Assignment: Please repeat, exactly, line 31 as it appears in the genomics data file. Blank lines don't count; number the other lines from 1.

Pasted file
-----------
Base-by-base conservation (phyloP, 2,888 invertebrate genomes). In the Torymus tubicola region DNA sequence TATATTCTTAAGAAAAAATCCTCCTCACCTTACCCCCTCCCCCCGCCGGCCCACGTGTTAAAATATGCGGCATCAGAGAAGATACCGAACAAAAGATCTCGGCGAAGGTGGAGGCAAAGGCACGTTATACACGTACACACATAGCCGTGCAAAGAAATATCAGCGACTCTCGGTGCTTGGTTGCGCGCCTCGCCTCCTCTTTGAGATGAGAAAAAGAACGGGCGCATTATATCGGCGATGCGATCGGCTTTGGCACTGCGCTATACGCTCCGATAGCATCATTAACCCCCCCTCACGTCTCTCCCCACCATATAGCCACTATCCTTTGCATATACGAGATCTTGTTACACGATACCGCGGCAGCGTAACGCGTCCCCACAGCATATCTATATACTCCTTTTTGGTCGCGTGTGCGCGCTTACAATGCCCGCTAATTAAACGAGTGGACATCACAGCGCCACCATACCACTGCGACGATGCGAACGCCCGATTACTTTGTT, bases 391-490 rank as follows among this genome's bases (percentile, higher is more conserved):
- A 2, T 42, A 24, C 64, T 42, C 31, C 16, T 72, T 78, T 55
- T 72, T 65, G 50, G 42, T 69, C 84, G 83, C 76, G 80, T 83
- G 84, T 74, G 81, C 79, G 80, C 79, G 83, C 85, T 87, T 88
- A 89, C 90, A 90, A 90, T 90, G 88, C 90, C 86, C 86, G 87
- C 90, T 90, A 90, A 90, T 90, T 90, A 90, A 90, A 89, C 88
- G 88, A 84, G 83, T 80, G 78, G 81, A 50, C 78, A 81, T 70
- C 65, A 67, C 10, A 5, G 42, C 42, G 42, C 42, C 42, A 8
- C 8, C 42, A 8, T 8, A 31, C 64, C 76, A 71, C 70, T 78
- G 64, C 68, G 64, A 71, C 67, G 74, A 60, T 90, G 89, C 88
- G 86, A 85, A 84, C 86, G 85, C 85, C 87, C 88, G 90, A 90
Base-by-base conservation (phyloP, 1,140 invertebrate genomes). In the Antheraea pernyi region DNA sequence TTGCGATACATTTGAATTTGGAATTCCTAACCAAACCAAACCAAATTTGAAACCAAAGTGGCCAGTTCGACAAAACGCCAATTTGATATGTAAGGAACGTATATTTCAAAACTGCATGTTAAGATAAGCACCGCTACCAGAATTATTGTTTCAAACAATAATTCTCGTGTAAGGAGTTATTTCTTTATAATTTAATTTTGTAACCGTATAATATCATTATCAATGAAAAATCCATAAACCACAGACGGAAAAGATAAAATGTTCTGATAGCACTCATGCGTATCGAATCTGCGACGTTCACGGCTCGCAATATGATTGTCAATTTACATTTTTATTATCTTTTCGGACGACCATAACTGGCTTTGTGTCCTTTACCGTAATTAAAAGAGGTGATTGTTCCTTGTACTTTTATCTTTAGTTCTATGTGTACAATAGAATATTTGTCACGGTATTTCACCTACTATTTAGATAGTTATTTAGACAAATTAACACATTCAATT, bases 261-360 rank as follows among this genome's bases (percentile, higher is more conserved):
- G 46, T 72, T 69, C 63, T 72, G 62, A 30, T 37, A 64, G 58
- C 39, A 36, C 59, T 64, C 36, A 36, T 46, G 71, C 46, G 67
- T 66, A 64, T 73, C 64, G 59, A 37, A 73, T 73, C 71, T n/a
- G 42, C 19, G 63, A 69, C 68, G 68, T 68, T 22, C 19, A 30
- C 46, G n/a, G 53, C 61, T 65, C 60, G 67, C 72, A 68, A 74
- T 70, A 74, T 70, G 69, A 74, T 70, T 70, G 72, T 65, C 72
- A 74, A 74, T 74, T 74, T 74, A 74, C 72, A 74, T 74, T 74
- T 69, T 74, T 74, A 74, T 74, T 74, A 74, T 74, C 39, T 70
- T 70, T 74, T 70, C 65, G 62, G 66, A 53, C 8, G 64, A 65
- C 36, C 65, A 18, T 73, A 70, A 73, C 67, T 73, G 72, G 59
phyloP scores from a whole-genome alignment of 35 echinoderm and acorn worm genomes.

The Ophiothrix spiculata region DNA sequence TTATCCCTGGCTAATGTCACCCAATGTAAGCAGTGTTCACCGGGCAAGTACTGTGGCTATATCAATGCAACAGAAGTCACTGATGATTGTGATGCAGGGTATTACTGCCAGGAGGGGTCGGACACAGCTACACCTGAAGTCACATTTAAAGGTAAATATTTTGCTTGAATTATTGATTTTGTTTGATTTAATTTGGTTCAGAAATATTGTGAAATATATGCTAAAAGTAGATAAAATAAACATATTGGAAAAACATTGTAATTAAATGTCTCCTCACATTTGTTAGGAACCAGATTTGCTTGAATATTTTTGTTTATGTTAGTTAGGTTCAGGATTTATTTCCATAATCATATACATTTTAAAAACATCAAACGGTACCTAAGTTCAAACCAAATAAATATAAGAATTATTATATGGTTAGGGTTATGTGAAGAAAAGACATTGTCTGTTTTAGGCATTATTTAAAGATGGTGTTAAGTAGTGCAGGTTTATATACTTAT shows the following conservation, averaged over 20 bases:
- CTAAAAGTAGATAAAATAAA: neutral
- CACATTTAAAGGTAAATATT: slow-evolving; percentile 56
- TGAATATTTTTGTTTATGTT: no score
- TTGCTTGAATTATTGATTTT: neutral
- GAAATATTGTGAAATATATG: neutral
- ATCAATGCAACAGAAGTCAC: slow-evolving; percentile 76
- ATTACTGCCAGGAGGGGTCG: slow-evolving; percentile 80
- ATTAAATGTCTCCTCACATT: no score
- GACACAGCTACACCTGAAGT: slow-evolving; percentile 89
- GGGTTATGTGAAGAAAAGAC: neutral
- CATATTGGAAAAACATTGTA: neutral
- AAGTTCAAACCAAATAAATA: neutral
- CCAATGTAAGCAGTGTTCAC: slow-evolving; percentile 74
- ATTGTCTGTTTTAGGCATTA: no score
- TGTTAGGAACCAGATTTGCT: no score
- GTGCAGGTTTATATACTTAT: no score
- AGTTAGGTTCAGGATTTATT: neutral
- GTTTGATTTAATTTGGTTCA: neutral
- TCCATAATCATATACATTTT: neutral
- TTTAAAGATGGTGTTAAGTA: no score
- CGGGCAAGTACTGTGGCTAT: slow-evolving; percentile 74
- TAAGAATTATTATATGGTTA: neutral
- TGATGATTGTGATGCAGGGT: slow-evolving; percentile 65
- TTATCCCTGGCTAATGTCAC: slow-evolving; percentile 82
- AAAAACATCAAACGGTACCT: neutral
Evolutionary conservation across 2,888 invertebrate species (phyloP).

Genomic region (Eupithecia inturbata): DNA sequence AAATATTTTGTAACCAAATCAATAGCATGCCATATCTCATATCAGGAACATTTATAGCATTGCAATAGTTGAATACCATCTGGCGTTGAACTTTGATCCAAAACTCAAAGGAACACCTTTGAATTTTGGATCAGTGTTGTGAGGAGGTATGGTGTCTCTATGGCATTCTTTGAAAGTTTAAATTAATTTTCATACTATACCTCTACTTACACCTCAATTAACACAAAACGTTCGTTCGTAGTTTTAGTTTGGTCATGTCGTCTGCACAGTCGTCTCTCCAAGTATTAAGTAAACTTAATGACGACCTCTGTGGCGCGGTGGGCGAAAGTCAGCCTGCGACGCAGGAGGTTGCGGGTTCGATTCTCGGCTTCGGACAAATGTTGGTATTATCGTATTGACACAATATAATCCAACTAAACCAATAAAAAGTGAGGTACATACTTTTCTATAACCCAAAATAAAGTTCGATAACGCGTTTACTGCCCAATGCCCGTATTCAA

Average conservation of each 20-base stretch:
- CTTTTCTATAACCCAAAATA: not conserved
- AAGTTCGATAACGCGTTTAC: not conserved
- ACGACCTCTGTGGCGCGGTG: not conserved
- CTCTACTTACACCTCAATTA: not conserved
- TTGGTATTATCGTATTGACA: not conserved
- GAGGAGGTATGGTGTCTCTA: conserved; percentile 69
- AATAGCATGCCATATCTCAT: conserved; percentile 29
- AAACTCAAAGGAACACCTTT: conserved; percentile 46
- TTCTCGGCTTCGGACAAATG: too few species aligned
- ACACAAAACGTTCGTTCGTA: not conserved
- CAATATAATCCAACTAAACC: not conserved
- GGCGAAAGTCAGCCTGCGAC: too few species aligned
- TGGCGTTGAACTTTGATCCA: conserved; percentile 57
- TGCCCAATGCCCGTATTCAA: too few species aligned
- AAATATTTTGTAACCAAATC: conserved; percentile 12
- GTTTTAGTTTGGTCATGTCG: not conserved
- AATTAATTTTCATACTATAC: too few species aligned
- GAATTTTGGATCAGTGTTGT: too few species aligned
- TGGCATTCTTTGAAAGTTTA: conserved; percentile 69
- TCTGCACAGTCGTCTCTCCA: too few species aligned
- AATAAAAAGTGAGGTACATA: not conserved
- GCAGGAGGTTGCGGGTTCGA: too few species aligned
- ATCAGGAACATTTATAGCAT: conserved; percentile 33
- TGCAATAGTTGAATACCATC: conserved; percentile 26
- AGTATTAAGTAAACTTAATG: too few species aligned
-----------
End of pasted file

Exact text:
- ATTACTGCCAGGAGGGGTCG: slow-evolving; percentile 80